These events happen only once a decade or so and are of high scientific value for understanding the atmosphere of Triton, Neptune's largest satellite - and now word has come out that another such observing campaign has been quite successful! (Please pardon the mix of French, English and German - and you may have to save the image to disk and open it with a PDF viewer.) On May 21 a 13 mag. star was occulted (alt. diagram, and now Bruno Sicardy reports: "For the first time in the last 11 years, Triton's atmosphere has been successfuly detected from two stations in Namibia (Hakos and Tivoli, summing five telescopes), and from two mobile stations set up at La Reunion Island (Maido and La Fournaise, summing four telescopes). [...]
One of the main scientific issues is now to see whether Triton's atmosphere have suffered drastic changes since 1997, knowing that the satellite reached an 'extreme' southern summer solstice in 2000. Then, the sub-solar latitude reached ~50°S. This happens every 600 years or so, and may have significantly heated up the nitrogen ice cap, triggered an enhanced geyser activity in the south polar regions of Triton, and induced a related pressure increase of the nitrogen atmosphere. [...] Two other stations in Namibia (Windhoek and Grunau) were clouded out. All the stations set up in South Africa (SAAO, Cape Town, Springbok) were clouded out. A third station in La Reunion (Les Makes) was also clouded out." There is also an update on the mutual occultations of the satellites of 2003 EL61.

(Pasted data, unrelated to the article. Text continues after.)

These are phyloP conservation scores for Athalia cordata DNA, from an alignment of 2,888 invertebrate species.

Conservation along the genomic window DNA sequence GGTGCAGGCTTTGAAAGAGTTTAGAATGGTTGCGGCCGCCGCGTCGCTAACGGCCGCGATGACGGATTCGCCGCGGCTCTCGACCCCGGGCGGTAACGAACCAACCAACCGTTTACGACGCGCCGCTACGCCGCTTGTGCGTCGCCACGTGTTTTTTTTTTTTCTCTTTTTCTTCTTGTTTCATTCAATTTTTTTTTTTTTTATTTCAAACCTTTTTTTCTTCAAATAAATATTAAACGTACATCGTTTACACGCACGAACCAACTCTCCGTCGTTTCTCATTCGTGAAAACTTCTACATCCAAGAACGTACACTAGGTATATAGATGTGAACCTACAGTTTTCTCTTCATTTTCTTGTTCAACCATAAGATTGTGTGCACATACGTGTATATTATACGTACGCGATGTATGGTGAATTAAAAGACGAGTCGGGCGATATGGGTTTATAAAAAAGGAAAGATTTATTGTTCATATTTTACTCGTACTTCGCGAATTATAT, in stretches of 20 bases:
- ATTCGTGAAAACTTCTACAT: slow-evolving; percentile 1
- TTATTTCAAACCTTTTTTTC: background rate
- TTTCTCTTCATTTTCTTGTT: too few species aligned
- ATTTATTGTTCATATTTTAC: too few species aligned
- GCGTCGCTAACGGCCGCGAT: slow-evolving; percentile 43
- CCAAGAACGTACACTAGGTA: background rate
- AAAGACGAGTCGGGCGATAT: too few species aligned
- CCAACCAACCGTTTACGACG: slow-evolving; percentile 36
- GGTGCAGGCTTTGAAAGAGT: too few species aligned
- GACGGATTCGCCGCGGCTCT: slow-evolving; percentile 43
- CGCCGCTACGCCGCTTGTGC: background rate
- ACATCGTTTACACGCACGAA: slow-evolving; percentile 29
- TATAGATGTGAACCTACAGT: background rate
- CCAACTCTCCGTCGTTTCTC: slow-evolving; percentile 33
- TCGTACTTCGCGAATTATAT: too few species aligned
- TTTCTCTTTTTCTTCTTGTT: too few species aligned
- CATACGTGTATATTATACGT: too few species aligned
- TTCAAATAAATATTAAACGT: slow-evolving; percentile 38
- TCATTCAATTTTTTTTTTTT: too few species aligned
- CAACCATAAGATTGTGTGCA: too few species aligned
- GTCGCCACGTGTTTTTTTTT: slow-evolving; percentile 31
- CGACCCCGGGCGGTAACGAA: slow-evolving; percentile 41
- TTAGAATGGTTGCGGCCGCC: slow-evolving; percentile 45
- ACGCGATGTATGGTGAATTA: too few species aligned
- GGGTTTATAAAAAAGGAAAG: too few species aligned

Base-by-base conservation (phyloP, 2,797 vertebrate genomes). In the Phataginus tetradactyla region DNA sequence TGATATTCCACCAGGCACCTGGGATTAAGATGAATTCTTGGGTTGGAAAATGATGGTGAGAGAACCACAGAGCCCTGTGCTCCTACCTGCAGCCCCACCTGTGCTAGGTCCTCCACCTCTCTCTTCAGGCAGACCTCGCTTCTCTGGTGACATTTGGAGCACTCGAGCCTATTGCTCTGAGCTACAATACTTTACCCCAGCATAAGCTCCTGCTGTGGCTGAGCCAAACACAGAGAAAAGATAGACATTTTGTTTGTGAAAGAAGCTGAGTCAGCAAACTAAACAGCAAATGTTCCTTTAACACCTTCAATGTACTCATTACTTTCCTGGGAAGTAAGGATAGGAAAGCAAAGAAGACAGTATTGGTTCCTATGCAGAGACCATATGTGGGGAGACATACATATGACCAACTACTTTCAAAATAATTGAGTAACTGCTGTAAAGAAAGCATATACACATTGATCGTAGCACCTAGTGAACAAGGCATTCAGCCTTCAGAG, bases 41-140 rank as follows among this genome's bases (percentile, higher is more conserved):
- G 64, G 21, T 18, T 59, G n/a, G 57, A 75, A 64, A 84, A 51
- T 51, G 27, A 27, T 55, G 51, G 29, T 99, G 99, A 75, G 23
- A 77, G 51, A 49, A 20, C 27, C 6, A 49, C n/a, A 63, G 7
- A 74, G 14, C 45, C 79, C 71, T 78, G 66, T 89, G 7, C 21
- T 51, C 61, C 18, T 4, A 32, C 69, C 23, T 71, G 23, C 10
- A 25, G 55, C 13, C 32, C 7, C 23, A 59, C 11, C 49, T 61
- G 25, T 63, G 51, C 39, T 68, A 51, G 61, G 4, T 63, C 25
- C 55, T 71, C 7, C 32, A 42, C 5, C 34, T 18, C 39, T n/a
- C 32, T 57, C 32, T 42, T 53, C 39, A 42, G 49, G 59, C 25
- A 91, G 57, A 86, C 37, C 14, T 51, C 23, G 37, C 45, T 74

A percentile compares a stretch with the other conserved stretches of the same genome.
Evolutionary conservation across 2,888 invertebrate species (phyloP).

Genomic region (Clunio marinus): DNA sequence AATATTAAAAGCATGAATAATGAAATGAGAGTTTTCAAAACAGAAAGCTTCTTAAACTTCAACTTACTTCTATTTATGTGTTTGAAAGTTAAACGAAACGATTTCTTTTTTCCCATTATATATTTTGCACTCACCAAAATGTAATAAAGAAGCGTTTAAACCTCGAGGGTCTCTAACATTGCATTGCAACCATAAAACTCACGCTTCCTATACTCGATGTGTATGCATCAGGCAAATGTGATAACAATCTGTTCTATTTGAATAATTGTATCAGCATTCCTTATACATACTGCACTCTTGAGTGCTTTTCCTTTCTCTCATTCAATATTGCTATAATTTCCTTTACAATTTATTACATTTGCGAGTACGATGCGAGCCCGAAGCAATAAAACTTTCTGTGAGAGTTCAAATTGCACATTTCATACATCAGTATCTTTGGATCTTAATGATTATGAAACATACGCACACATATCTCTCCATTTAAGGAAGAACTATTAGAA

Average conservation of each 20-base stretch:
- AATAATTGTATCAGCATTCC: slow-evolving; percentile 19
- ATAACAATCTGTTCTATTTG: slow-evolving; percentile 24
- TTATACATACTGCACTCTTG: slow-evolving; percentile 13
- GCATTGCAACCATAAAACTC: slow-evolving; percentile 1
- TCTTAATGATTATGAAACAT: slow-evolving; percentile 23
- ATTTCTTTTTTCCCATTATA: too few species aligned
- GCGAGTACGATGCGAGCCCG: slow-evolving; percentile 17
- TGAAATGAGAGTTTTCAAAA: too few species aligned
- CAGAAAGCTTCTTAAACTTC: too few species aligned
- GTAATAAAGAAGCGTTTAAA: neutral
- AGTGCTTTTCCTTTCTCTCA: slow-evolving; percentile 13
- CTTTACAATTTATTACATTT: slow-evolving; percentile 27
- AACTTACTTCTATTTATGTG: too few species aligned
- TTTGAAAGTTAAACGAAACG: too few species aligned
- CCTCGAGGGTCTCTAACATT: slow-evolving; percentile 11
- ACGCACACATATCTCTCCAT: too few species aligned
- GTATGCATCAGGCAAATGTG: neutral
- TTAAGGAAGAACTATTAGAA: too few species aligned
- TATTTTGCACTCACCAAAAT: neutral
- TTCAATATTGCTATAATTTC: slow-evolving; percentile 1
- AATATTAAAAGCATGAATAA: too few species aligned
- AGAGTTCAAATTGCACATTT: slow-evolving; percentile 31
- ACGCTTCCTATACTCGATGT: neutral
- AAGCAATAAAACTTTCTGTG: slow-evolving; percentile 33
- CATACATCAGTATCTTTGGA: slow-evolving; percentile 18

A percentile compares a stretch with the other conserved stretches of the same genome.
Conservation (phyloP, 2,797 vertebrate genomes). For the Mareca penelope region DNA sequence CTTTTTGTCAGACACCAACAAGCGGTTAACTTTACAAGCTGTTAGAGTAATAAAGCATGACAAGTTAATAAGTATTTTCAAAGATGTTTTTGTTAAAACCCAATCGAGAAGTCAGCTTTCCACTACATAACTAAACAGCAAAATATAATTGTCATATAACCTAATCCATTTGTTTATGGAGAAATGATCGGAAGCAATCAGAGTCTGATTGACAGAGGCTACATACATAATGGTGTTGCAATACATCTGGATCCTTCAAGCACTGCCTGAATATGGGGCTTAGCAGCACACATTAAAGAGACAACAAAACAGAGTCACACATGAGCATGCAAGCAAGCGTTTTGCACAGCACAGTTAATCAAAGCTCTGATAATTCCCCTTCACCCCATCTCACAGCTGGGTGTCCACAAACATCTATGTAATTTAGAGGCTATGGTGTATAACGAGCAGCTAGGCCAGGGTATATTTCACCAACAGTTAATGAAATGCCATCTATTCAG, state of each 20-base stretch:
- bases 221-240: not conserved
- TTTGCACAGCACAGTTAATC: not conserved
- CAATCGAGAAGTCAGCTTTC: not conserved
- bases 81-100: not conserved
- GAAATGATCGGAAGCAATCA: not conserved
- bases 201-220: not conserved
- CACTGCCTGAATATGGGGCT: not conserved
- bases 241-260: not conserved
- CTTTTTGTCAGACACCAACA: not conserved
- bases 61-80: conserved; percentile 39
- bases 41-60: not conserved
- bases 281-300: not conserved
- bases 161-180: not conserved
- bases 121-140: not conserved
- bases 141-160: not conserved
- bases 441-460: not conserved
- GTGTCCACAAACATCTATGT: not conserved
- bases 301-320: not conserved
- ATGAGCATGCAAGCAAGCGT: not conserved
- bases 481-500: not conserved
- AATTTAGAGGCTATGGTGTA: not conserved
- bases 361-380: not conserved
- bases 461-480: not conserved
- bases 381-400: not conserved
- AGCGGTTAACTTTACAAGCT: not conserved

In other news there is now a press release on the fastest-rotating asteroid reported here a week ago, stressing that this was an amateur discovery using the Faulkes telescopes. • Comet Boattini looks strange, at least with heavy image processing. • The lightcurve of comet Pons-Winnecke is going down again; here are pictures of May 23 and other dates. • A nice sungrazing comet was detected on May 23. • There's a Nova Oph 2008, but only at 10th mag: map, alert, observation, picture. • And finally some recent hi-res ISS pics: On May 31 shuttle Discovery should join the view.